What Is a Reference Obligation?

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  • Written By: Malcolm Tatum
  • Edited By: Bronwyn Harris
  • Last Modified Date: 16 September 2019
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A reference obligation is a term used to identify the specific issue of underlying debt that is associated with a particular option. This obligation helps to serve as the basis for any credit derivative that is created as part of a hedge strategy with that option. An obligation of this type is not uncommon with futures contracts that have to do with commodities, and may even function as the security for that derivative.

The function of a reference obligation focuses on exactly how the credit derivative is structured between the two parties involved in the transaction. Typically, if the seller or reference entity should default on the option or if the option should come to an end owing to events that are specifically addressed in the futures contract, then the buyer in the deal will receive some sort of payout. Should no default or any other event identified in the contract come to pass, then the seller will benefit from the amount of premium that is paid by the buyer.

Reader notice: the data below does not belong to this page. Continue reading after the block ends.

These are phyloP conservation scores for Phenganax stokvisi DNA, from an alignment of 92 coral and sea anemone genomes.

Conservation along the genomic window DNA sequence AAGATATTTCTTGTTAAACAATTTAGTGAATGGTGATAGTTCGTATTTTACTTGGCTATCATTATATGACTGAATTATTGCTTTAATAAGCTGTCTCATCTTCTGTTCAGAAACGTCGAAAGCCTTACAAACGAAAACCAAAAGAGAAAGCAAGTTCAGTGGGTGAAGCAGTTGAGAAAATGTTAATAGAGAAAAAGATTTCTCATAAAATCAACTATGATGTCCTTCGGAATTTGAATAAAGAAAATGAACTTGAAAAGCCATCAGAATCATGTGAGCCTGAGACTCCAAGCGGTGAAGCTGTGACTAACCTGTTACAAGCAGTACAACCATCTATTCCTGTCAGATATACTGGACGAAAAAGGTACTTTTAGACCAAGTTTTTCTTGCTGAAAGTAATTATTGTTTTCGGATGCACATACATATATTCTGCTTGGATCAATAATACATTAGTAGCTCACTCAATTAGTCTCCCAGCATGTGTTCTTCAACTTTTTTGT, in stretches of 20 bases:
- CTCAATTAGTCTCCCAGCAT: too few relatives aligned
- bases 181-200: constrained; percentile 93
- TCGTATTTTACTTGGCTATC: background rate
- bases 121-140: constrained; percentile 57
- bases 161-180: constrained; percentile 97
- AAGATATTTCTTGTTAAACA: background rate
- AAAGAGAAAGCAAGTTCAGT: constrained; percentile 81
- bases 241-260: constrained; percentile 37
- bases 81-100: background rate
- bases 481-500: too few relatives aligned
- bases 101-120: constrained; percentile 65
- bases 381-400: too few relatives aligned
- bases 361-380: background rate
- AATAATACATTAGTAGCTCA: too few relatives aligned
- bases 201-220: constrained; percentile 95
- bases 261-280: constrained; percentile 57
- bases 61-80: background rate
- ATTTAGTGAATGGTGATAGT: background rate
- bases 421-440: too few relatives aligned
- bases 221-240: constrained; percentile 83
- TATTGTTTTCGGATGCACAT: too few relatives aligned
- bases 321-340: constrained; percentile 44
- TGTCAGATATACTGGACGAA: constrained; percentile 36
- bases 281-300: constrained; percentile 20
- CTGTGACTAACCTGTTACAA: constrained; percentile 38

Understanding the range of events that could bring an early end to the transaction is very important when structuring any type of reference obligation. No all transactions of this type will include the same type of events, making it necessary to review and agree to the terms and conditions relevant to the deal. While some contracts may allow at least a little room for unanticipated events that are beyond the control of either party, the verbiage is usually somewhat specific about what type of events could trigger an early execution of the credit swap that is part of the deal.

Key to the success of futures contracts and deals involving commodities is to verify the value of the reference obligation. Since the obligation will often serve as security for the deal, making sure that the market value of that asset is sufficient to support the deal is key for both the buyer and the seller. Taking the time to obtain verifiable data from third parties about the value of the reference obligation is often a good idea. If the buyer should lay claim to the security and it cannot be resold for a price that covers the investment, then he or she will incur a loss. As with any type of investment opportunity, taking the time to project the outcome while allowing for worst case scenarios to develop is important when weighing the risks against the potential returns.


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